Big Stone II case centers on projections
ST. PAUL -- The fate of an electric transmission line project in western Minnesota may rest on who regulators decide has better predictions. Utility companies seeking to build a power plant in South Dakota and boost electric transmission capacity...
ST. PAUL -- The fate of an electric transmission line project in western Minnesota may rest on who regulators decide has better predictions.
Utility companies seeking to build a power plant in South Dakota and boost electric transmission capacity in western Minnesota say a coal-fired plant is the most cost-effective option. Opponents say the five utilities behind the Big Stone II project are relying on fixed construction costs and inflated predictions for alternative fuel source expenses.
Both sides base their arguments on projections and surveys, acknowledged Mark Rolfes, Big Stone II's project manager.
"It's obvious that there's going to be differences of opinion," Rolfes said in an interview Wednesday.
Rolfes was among witnesses called during the first of a three-day hearing in St. Paul on the Big Stone II project. Administrative law judges Steve Mihalchick and Barbara Neilson are expected to recommend to the Minnesota Public Utilities Commission whether to approve the utility companies' request for a certificate of need for the transmission project. Without that certificate, the project cannot move forward.
While Minnesota utility regulators only can weigh in on the transmission line request, the case is inextricably linked to the proposed South Dakota power plant. Debate over the project involves to what extent federal regulators may assess power plants that emit carbon dioxide, a greenhouse gas, and whether generating power from wind turbines or a natural gas-powered plant would be cheaper.
Opponents, led by the Minnesota Center for Environmental Advocacy, argue the utilities are using inflated national gas price predictions to justify a coal plant and do not take into account rising construction costs.
"They're creating a situation where their proposal for Big Stone II will still eke out on top," said Beth Goodpaster, the center's lead attorney in the case.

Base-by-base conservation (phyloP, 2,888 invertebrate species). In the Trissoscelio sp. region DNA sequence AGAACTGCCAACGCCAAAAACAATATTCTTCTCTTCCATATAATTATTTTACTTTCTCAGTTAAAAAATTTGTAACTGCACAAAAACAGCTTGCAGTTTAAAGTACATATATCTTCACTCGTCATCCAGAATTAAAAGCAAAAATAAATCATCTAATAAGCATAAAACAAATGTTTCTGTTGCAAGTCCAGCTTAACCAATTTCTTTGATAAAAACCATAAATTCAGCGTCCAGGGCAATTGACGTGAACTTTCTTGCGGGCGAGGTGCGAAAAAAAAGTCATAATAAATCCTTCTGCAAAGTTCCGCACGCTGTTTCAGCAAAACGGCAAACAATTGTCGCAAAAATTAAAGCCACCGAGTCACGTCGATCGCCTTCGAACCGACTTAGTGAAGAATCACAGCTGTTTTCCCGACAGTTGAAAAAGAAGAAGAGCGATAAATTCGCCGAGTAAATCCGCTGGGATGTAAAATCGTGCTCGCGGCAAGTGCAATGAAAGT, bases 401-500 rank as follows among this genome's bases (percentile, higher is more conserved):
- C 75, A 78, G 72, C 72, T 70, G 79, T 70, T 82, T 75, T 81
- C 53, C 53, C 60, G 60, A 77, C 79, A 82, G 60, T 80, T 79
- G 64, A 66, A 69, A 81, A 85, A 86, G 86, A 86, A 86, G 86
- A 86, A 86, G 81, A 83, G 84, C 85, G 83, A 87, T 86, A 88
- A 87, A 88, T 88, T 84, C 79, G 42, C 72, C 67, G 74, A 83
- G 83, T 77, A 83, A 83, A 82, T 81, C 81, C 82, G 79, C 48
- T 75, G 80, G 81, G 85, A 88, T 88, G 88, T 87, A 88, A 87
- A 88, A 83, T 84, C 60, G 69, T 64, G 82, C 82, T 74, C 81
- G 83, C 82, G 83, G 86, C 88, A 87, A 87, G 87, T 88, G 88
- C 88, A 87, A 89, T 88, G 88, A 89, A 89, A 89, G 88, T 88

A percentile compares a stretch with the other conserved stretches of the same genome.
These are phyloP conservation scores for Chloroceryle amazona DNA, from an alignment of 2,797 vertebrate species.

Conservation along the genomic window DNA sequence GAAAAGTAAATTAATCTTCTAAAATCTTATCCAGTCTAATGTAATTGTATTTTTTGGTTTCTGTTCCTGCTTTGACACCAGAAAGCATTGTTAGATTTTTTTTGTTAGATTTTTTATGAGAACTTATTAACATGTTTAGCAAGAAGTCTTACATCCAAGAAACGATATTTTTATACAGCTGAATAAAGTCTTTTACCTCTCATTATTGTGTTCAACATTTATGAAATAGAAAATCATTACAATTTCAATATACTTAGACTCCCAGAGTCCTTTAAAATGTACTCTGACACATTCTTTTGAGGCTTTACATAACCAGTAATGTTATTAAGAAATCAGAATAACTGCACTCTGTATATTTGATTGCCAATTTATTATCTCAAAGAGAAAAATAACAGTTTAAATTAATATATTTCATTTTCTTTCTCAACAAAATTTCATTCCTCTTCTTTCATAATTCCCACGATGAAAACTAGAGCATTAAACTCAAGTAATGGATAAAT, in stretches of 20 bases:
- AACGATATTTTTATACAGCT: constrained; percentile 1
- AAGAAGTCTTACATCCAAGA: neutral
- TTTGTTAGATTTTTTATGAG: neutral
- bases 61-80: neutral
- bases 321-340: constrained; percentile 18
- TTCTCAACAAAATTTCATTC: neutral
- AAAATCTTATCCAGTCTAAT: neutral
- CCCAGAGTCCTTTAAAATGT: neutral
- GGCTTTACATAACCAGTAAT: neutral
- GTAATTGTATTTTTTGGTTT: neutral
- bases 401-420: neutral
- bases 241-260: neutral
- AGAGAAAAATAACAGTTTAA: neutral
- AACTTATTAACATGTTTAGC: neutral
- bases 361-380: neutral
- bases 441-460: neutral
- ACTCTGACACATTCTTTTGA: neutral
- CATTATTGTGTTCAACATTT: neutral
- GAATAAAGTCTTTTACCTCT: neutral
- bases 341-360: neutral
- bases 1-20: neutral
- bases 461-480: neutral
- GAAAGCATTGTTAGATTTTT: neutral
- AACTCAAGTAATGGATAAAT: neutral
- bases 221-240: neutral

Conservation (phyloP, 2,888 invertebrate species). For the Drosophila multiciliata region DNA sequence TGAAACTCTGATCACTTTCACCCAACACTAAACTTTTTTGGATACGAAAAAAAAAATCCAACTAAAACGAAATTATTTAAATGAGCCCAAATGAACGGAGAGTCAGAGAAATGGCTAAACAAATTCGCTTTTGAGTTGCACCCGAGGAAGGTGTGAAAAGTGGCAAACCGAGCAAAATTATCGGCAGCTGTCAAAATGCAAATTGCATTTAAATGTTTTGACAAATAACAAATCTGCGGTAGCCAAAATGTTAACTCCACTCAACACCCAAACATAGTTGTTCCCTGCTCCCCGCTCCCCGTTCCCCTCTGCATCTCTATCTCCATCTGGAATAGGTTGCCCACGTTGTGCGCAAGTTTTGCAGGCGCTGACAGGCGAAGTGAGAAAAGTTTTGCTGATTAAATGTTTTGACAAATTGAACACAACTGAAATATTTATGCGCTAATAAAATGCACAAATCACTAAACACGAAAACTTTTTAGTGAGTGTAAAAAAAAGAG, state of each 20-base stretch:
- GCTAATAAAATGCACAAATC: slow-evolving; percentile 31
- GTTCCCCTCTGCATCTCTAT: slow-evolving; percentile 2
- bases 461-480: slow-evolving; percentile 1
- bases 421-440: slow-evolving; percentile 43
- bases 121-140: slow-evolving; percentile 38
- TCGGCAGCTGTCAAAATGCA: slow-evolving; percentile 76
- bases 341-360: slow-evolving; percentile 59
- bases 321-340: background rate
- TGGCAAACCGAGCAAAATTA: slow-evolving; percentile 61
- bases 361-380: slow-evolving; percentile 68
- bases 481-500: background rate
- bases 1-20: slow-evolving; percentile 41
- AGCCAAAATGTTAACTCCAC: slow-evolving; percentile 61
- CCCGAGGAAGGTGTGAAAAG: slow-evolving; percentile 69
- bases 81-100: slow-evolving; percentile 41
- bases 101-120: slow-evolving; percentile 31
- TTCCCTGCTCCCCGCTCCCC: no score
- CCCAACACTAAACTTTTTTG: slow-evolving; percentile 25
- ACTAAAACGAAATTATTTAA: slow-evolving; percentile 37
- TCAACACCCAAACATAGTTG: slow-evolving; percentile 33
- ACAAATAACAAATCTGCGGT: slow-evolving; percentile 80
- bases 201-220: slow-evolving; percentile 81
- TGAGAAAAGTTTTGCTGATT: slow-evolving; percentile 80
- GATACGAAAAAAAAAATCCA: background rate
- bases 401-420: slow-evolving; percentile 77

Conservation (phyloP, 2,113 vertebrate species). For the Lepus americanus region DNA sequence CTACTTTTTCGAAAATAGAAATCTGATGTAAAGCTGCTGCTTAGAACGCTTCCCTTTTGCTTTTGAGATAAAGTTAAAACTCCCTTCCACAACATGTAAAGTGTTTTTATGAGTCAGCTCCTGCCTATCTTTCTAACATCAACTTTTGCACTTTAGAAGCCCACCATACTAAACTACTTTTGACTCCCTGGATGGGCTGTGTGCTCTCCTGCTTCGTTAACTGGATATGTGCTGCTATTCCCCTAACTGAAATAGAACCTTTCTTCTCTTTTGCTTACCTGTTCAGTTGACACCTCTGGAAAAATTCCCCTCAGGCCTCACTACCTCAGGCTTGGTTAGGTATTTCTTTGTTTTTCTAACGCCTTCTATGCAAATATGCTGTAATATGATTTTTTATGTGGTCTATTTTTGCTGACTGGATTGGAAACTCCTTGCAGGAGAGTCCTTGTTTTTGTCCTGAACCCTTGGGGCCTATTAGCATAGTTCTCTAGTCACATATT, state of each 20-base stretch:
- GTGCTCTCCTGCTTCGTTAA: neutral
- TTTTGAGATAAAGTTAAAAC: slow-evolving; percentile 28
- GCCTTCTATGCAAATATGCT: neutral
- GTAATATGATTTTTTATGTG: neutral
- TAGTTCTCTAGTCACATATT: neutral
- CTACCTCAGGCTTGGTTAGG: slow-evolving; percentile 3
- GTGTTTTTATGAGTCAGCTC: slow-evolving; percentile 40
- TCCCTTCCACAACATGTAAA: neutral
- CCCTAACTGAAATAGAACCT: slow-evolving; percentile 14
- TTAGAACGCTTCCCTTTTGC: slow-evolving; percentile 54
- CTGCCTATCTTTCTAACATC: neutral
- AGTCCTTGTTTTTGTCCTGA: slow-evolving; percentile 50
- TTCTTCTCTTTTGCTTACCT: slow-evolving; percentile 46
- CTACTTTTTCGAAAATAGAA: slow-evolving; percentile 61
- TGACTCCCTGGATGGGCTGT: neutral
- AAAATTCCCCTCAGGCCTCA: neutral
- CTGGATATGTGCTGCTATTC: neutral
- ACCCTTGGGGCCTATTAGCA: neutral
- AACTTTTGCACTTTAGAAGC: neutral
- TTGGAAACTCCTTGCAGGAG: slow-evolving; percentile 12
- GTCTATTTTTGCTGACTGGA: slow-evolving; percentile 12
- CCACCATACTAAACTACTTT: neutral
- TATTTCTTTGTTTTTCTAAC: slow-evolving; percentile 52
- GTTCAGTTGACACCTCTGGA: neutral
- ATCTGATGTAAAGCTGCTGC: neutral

Otter Tail Power Co. executives and other expert witnesses for Big Stone II proponents said natural gas prices could nearly double over the next decade, and may escalate further if carbon regulation increases demand for natural gas.
"There is no viable alternative to offset Big Stone II," said Ward Uggerud, senior vice president for Otter Tail Power.
The transmission line case was directed to the administrative law judges after the Public Utilities Commission decided more information was needed on the companies' revised power plant project.
An earlier Big Stone II proposal included seven utility companies and a 630-megawatt plant, but proponents scaled back their plans last year after Great River Energy and Minnesota Municipal Power Agency backed out.
The latest plan calls for either a 500-megawatt or 580-megawatt plant that would be in operation by 2013. The proposed transmission lines that are the subject of the hearings have not changed with the smaller plant proposal.
Big Stone II proponents plan to upgrade an electric transmission line from the proposed plant near eastern South Dakota's Big Stone City to Morris in western Minnesota, tripling its capacity. They also would double capacity on an existing line from the plant to Granite Falls, south of Morris in western Minnesota.
Construction of those transmission upgrades and other power line improvements in Minnesota, North Dakota and South Dakota is estimated at about $250 million. Total cost for the Big Stone II project is $1.6 billion.
It could be April before the Public Utilities Commission determines the transmission line project's future.
"The PUC is the ultimate decision-maker," Rolfes said.